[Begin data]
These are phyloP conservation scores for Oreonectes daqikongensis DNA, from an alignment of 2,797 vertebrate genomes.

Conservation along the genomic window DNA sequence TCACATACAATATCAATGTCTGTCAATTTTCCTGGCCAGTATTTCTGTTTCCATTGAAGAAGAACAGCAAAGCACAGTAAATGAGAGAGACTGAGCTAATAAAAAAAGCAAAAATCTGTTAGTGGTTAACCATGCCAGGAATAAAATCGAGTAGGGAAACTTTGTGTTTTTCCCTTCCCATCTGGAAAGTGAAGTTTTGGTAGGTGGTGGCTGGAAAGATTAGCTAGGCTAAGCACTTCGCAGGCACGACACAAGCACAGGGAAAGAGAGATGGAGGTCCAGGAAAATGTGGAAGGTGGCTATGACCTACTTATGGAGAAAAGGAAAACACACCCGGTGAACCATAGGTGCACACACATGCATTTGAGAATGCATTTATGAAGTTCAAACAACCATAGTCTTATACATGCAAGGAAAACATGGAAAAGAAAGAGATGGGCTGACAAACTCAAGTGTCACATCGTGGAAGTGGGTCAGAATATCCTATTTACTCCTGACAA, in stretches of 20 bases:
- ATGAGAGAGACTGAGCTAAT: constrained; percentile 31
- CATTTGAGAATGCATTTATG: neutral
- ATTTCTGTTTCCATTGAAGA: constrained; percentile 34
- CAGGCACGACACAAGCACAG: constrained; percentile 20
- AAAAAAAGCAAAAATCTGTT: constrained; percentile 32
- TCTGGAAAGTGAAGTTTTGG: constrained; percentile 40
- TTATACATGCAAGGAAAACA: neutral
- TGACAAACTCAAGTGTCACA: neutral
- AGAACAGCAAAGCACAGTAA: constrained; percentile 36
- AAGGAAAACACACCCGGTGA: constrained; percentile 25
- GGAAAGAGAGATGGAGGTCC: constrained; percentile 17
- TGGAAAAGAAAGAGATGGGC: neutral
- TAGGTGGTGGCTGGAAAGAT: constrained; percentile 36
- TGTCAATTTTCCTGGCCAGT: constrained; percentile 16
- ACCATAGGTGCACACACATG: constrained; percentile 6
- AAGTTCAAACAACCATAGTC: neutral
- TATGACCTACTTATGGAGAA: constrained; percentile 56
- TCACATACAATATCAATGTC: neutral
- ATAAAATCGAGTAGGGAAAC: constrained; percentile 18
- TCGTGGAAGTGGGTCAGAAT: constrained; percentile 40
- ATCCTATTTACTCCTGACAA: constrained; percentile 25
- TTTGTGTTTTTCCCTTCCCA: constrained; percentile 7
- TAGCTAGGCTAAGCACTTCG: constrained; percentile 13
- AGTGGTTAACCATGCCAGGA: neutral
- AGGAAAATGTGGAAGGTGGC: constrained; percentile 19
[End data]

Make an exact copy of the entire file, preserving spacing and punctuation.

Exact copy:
These are phyloP conservation scores for Oreonectes daqikongensis DNA, from an alignment of 2,797 vertebrate genomes.

Conservation along the genomic window DNA sequence TCACATACAATATCAATGTCTGTCAATTTTCCTGGCCAGTATTTCTGTTTCCATTGAAGAAGAACAGCAAAGCACAGTAAATGAGAGAGACTGAGCTAATAAAAAAAGCAAAAATCTGTTAGTGGTTAACCATGCCAGGAATAAAATCGAGTAGGGAAACTTTGTGTTTTTCCCTTCCCATCTGGAAAGTGAAGTTTTGGTAGGTGGTGGCTGGAAAGATTAGCTAGGCTAAGCACTTCGCAGGCACGACACAAGCACAGGGAAAGAGAGATGGAGGTCCAGGAAAATGTGGAAGGTGGCTATGACCTACTTATGGAGAAAAGGAAAACACACCCGGTGAACCATAGGTGCACACACATGCATTTGAGAATGCATTTATGAAGTTCAAACAACCATAGTCTTATACATGCAAGGAAAACATGGAAAAGAAAGAGATGGGCTGACAAACTCAAGTGTCACATCGTGGAAGTGGGTCAGAATATCCTATTTACTCCTGACAA, in stretches of 20 bases:
- ATGAGAGAGACTGAGCTAAT: constrained; percentile 31
- CATTTGAGAATGCATTTATG: neutral
- ATTTCTGTTTCCATTGAAGA: constrained; percentile 34
- CAGGCACGACACAAGCACAG: constrained; percentile 20
- AAAAAAAGCAAAAATCTGTT: constrained; percentile 32
- TCTGGAAAGTGAAGTTTTGG: constrained; percentile 40
- TTATACATGCAAGGAAAACA: neutral
- TGACAAACTCAAGTGTCACA: neutral
- AGAACAGCAAAGCACAGTAA: constrained; percentile 36
- AAGGAAAACACACCCGGTGA: constrained; percentile 25
- GGAAAGAGAGATGGAGGTCC: constrained; percentile 17
- TGGAAAAGAAAGAGATGGGC: neutral
- TAGGTGGTGGCTGGAAAGAT: constrained; percentile 36
- TGTCAATTTTCCTGGCCAGT: constrained; percentile 16
- ACCATAGGTGCACACACATG: constrained; percentile 6
- AAGTTCAAACAACCATAGTC: neutral
- TATGACCTACTTATGGAGAA: constrained; percentile 56
- TCACATACAATATCAATGTC: neutral
- ATAAAATCGAGTAGGGAAAC: constrained; percentile 18
- TCGTGGAAGTGGGTCAGAAT: constrained; percentile 40
- ATCCTATTTACTCCTGACAA: constrained; percentile 25
- TTTGTGTTTTTCCCTTCCCA: constrained; percentile 7
- TAGCTAGGCTAAGCACTTCG: constrained; percentile 13
- AGTGGTTAACCATGCCAGGA: neutral
- AGGAAAATGTGGAAGGTGGC: constrained; percentile 19